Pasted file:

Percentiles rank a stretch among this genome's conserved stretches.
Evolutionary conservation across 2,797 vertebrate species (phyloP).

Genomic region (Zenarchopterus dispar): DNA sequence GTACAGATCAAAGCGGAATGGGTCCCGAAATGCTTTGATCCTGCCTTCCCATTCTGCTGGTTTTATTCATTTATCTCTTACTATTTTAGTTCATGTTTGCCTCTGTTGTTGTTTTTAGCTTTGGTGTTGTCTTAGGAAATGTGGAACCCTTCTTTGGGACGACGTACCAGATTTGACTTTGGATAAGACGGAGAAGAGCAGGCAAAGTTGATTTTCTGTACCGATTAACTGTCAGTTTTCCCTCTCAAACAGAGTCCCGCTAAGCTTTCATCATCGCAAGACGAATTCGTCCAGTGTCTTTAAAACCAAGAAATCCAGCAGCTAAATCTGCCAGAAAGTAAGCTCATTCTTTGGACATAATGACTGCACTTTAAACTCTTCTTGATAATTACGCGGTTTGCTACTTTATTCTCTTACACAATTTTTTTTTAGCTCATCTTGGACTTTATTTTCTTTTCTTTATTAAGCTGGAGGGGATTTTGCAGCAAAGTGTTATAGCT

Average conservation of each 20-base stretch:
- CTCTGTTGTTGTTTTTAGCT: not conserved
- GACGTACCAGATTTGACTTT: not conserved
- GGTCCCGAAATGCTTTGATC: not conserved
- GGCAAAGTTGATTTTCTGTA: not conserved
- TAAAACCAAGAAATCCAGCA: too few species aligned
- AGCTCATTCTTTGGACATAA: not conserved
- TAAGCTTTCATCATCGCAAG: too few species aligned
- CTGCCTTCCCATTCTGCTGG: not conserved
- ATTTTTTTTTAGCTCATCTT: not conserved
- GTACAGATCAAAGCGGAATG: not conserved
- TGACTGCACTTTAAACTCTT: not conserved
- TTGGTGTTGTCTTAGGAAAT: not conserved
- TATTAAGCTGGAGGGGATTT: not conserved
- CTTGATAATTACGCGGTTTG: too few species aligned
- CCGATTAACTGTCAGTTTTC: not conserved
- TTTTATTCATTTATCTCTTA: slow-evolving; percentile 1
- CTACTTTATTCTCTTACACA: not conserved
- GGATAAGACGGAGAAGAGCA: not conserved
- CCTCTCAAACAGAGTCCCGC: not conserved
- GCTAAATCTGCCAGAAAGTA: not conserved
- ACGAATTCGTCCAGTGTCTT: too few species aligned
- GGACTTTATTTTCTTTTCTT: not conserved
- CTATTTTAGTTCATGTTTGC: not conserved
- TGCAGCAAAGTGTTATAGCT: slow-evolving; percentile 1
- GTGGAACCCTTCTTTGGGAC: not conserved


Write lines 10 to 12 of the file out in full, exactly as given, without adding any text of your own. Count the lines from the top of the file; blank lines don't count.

- AGCTCATTCTTTGGACATAA: not conserved
- TAAGCTTTCATCATCGCAAG: too few species aligned
- CTGCCTTCCCATTCTGCTGG: not conserved